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Is Social Media destroying our perspective?

02May Posted by Tom Clive

A New York University Professor, Adam Alter, recently wrote a report entitled “Irresistible: The rise of Addictive Technology and the business of keeping us Hooked.” Within the report, Mr Alter explains that receiving a ‘like’ on Facebook or Instagram is similar to taking a drug. At least, as far as your brain is concerned, it’s a very similar experience. The reason for this is the unpredictability of how many likes you will receive when you post a status or an image.

The feeling of pleasure or gratification is produced by a chemical released into the body called dopamine, and this is what people are increasingly craving for when they are active on social media. In other words, social media is not about building a sense of perspective, knowledge sharing or having an informed debate, it’s about gratification.

Added to this hunger for recognition from individual social media users, we have also witnessed the rise of data analytics and the targeted data collection of users to inform advertising campaigns or advertising (note, the high profile Cambridge Analytica scandal that harvested over 50 million people’s data to support the Trump election.)

When you combine the behaviours (and insecurities) of users on social media with complex data analytics that are influencing what people are exposed to and engaging with, you soon realise that social media isn’t exactly a level playing field. For instance, social media users with right wing tendencies are generally served up content (such as videos, blogs and memes) that they support.

Due to their craving for gratification, those same people will align themselves with similar minded groups, people and establishments that echo their views. Next time you’re on Facebook, Instagram, Twitter or even LinkedIn, have a look at how difficult it is to find any informed, balanced debate. You’ll see that the vast majority of discussion is either mindless trolling and abuse, or excessive endorsement and support of a particular view. It’s very rarely in-between.

The rise of the echo chamber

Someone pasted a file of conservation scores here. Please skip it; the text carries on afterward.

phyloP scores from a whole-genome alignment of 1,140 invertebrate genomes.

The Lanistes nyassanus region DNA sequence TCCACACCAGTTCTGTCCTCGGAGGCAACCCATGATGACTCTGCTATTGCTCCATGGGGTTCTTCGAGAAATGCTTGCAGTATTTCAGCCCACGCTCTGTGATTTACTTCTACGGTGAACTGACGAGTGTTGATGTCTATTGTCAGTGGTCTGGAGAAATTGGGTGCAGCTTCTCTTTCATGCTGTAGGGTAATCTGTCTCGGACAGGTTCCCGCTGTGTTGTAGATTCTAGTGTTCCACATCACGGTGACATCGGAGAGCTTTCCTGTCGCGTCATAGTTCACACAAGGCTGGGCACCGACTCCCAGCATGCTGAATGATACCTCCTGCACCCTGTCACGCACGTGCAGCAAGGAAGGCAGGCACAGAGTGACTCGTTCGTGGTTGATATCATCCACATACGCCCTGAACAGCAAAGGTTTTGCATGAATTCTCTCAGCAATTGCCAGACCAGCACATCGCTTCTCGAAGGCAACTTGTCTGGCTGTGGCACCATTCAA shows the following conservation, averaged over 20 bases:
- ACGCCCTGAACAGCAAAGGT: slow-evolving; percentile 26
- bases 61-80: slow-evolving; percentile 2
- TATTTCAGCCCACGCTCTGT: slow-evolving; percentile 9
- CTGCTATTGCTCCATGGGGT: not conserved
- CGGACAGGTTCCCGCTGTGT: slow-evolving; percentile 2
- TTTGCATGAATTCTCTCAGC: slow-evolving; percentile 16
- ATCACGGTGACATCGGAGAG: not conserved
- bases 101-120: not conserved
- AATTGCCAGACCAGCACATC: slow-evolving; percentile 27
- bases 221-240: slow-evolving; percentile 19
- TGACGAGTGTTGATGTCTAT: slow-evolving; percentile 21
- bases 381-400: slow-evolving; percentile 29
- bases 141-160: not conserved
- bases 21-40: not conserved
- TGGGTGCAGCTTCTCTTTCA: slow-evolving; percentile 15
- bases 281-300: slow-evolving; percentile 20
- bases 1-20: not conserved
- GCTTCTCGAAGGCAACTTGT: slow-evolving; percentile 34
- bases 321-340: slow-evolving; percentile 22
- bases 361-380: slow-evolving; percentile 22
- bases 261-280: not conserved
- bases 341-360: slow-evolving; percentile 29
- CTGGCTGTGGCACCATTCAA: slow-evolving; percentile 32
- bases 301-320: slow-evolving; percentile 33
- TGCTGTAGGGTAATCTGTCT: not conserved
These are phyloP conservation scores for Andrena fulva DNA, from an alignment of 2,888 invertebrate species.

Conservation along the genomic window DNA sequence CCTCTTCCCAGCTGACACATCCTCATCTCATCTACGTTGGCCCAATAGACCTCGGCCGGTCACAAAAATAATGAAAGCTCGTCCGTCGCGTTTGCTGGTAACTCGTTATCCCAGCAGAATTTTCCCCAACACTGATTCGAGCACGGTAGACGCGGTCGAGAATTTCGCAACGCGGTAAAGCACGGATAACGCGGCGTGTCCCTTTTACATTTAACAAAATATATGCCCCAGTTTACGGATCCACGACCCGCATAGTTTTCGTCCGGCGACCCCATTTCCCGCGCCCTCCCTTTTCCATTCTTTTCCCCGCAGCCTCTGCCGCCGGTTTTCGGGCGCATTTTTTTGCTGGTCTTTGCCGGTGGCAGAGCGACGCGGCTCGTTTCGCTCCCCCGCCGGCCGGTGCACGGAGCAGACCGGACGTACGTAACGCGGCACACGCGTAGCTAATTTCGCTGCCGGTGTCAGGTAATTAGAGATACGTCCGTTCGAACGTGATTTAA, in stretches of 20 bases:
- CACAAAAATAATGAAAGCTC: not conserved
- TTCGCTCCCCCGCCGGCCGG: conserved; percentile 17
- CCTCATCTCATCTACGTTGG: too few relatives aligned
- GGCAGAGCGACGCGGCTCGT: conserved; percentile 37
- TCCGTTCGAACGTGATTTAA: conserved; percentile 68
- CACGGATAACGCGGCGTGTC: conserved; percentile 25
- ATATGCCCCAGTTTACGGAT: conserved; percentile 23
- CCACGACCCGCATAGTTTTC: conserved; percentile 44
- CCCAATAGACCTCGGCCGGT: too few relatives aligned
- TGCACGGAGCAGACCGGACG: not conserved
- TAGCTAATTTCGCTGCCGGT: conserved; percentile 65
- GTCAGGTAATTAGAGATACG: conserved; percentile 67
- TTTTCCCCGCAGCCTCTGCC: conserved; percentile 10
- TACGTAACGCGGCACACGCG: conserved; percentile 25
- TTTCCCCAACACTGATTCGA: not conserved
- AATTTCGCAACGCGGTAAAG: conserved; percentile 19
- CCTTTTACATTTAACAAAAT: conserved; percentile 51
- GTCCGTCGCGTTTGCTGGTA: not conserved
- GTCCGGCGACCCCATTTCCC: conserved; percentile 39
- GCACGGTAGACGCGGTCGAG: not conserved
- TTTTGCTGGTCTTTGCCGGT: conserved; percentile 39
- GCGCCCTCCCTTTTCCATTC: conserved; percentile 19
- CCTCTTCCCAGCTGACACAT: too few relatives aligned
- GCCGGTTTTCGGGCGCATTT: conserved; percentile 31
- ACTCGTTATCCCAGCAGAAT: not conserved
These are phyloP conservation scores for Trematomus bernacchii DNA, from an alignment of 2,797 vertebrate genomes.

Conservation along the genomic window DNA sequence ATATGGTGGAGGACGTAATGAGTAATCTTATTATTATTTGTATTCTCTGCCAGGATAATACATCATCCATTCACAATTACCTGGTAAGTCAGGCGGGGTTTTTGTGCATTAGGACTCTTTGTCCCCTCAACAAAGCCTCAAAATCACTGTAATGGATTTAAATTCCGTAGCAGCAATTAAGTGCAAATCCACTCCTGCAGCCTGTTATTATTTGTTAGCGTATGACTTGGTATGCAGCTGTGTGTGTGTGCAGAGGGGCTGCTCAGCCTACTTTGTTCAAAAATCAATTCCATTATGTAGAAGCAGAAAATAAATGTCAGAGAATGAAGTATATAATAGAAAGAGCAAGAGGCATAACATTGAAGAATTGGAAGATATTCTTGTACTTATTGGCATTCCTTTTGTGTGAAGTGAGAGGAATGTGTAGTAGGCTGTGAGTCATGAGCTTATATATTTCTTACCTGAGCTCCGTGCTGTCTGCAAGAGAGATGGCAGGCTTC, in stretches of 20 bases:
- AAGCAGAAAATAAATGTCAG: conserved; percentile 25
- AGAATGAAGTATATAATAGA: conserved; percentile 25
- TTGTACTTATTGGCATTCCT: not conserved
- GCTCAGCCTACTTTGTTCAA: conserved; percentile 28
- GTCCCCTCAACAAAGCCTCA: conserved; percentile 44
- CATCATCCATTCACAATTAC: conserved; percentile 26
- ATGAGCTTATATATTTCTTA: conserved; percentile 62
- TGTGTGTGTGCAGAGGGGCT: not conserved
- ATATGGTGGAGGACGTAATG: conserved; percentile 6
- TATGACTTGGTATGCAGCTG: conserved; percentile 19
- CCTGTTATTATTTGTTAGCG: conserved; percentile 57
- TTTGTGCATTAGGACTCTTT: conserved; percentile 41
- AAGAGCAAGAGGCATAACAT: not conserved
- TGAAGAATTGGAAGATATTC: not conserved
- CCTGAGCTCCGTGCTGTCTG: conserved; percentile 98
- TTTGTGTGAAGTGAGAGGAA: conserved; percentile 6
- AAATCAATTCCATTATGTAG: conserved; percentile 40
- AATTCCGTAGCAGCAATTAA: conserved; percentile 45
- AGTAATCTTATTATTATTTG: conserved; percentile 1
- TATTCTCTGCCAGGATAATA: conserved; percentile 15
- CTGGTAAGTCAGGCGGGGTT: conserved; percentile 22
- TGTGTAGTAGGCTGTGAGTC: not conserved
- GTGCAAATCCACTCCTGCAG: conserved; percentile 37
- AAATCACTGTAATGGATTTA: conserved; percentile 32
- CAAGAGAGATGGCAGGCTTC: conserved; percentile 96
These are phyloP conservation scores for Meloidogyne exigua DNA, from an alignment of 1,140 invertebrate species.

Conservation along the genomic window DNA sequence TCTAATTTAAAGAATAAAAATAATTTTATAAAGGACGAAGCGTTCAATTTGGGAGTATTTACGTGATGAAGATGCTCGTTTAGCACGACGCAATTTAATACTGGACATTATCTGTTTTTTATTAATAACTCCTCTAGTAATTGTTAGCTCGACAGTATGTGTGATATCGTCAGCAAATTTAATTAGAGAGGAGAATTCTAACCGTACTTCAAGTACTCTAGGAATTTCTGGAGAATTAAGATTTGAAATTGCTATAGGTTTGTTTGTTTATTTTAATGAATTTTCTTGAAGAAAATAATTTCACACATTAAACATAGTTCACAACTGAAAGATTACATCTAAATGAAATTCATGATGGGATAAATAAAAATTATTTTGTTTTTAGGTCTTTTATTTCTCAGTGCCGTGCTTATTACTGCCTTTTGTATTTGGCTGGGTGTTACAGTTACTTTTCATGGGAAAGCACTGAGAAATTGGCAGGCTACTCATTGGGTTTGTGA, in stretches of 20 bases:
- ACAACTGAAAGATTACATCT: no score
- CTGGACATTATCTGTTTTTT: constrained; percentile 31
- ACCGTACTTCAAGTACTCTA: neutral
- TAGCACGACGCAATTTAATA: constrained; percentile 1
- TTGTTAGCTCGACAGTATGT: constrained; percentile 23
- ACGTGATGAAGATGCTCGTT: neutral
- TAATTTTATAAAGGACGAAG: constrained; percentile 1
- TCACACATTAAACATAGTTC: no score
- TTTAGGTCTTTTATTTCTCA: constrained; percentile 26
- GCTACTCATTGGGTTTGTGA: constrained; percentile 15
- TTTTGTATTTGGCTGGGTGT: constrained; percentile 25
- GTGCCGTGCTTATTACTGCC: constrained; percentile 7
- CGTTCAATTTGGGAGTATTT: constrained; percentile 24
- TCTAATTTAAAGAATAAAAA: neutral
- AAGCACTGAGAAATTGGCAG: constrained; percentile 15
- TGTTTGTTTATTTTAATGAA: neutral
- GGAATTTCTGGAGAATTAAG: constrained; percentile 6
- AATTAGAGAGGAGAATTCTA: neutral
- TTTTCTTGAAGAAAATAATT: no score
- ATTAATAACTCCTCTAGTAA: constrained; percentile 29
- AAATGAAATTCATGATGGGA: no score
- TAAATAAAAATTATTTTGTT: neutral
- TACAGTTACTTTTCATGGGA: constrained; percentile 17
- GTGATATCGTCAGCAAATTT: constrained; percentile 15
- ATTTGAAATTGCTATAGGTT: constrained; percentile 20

Society as a whole currently faces some complex challenges – the housing crisis; terrorism; an ageing population; the rise of automation; climate change, environmental pollution (such as plastic waste) to name a few. In order to solve these challenges, we must encourage balanced, sensible discussion and debate. After all, complex issues are very rarely black and white and often require compromise and deliberation. Sadly, social media is rapidly evolving into a tool that paints the issues as black and white, which has led to a rise in extremist views (particularly when it comes to politics) as the right become more right, and the left move further left.

Often, the best solution is somewhere in the middle. Zuckerberg and co. must find a way of addressing the imbalance on social media by offering a balanced perspective. This is even more important, as according to the Reuters Institute for the Study of Journalism, 51% of people online now use social media as a news source. If social media is going to continue to capture market share from traditional media, it must at least ensure that it is balanced.

The current advertising slogan for The Economist is “The World Needs an Economist Reader.” Whilst this may be a little self-serving, I know exactly what they mean. There is currently a vacuum of analytical news reporting that bring all viewpoints to the table.  Let’s hope that social media can leverage its power of data analytics to respond in the right way.

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